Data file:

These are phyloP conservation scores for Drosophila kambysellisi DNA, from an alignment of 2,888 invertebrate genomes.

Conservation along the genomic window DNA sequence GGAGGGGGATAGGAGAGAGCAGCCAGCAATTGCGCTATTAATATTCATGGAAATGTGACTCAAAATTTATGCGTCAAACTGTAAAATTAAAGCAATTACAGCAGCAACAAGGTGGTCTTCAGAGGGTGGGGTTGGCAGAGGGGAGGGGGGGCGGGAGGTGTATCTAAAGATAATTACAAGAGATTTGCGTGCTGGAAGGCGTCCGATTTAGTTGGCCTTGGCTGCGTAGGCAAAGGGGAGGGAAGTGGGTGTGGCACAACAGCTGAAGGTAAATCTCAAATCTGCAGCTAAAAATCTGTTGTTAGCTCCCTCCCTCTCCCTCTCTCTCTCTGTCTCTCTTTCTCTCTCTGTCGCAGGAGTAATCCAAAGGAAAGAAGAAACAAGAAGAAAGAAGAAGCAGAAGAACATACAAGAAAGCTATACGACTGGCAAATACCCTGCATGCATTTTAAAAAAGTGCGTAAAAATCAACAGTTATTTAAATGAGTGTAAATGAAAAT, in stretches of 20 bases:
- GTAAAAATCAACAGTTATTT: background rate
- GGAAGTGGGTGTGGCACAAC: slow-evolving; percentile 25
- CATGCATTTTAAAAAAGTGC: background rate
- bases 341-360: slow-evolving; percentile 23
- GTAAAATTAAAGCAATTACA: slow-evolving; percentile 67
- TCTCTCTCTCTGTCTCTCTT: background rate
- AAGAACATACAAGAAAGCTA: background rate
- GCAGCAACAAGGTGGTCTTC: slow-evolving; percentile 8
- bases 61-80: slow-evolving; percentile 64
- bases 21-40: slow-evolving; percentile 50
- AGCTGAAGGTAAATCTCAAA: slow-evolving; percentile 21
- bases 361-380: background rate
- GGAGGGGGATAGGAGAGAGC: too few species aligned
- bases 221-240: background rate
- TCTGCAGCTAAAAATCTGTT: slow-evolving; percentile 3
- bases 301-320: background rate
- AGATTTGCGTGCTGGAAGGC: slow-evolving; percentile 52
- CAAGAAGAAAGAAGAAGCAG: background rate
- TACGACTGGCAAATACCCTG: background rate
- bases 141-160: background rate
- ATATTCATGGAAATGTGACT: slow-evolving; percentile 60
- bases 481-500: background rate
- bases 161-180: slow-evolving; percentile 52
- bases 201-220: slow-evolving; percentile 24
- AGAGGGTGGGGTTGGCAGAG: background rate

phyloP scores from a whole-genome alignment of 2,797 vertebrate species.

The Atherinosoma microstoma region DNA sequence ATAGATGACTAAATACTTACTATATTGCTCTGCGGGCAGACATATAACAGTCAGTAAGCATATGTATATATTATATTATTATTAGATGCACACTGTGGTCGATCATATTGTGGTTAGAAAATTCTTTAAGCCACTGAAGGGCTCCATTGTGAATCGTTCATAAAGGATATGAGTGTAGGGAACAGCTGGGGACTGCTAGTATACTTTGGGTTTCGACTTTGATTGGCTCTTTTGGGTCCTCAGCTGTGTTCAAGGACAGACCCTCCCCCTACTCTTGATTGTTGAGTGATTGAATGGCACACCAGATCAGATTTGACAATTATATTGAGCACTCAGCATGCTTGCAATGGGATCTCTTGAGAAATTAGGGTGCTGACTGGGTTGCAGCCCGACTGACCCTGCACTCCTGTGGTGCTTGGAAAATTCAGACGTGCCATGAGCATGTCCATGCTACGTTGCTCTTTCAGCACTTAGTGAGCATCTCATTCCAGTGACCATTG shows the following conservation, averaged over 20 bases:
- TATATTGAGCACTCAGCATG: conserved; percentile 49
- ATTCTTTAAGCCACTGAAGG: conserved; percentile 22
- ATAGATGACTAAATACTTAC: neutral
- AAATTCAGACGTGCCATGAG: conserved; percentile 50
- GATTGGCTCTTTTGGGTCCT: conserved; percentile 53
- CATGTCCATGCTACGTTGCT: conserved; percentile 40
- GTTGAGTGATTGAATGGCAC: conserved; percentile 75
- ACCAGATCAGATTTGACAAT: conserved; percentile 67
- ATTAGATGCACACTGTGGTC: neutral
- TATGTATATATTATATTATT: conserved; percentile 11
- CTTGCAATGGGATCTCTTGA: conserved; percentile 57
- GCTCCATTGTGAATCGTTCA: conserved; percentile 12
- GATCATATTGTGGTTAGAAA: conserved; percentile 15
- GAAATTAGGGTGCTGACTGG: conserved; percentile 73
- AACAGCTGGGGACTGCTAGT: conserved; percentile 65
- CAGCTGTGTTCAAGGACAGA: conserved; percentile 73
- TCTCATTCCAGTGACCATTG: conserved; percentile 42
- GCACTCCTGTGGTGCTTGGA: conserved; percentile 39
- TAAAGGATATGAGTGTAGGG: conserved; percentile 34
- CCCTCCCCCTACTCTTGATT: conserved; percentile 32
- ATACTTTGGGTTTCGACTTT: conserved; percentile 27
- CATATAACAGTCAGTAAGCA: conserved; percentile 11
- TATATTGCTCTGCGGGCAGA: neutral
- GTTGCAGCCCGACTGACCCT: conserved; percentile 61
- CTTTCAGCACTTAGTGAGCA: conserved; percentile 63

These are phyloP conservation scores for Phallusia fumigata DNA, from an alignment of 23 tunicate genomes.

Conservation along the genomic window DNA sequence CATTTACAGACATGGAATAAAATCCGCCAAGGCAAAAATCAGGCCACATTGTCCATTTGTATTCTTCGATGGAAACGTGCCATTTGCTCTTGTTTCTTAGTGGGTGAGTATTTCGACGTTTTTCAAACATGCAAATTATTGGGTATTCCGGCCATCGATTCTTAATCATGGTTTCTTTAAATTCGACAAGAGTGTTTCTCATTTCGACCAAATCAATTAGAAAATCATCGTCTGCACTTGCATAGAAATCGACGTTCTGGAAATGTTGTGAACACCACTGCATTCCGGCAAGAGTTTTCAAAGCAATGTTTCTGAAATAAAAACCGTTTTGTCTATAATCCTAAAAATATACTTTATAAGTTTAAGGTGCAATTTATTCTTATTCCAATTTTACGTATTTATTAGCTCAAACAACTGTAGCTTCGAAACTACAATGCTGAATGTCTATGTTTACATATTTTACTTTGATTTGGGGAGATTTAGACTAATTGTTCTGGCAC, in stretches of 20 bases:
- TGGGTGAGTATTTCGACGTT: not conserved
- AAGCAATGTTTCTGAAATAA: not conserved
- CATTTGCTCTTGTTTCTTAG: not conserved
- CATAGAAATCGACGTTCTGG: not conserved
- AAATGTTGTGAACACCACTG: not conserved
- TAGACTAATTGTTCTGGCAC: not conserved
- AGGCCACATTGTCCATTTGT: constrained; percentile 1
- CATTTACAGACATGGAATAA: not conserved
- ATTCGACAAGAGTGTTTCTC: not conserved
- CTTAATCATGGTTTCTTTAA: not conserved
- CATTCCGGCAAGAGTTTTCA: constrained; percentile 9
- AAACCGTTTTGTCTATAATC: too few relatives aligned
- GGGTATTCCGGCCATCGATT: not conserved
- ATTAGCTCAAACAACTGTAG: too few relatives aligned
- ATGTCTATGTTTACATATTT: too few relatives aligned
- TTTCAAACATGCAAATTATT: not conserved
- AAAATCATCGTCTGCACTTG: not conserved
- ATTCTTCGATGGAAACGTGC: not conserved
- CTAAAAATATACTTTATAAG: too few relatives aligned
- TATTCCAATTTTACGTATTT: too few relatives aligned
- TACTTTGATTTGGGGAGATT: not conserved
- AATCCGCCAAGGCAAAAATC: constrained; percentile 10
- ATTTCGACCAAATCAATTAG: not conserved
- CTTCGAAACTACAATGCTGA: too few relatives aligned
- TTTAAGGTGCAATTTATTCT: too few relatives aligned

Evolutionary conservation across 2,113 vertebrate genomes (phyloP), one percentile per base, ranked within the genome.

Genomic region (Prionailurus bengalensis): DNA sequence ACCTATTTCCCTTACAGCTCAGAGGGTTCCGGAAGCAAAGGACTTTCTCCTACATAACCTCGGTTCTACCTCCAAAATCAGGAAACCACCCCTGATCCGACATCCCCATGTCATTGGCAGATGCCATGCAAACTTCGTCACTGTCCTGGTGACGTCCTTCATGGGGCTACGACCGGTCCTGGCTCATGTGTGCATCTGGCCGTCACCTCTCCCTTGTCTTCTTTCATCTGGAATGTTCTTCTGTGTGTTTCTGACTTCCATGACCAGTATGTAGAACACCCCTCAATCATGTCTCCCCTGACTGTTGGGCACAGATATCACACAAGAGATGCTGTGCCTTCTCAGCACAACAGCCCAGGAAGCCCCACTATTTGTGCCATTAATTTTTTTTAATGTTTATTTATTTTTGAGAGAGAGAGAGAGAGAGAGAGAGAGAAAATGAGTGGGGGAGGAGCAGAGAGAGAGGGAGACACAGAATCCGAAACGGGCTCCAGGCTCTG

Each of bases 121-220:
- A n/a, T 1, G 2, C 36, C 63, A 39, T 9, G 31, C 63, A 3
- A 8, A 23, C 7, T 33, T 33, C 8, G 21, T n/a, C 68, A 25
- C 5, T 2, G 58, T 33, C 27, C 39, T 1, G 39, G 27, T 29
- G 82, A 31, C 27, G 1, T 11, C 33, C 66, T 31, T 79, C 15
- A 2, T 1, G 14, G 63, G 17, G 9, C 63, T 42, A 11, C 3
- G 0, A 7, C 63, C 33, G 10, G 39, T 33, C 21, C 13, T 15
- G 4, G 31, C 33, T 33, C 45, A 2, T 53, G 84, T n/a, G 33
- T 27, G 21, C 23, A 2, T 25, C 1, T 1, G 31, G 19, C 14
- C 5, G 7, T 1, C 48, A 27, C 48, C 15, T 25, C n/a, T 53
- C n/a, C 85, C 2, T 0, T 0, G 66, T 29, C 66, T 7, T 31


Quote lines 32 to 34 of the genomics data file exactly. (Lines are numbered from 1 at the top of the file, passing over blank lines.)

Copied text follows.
- ATAGATGACTAAATACTTAC: neutral
- AAATTCAGACGTGCCATGAG: conserved; percentile 50
- GATTGGCTCTTTTGGGTCCT: conserved; percentile 53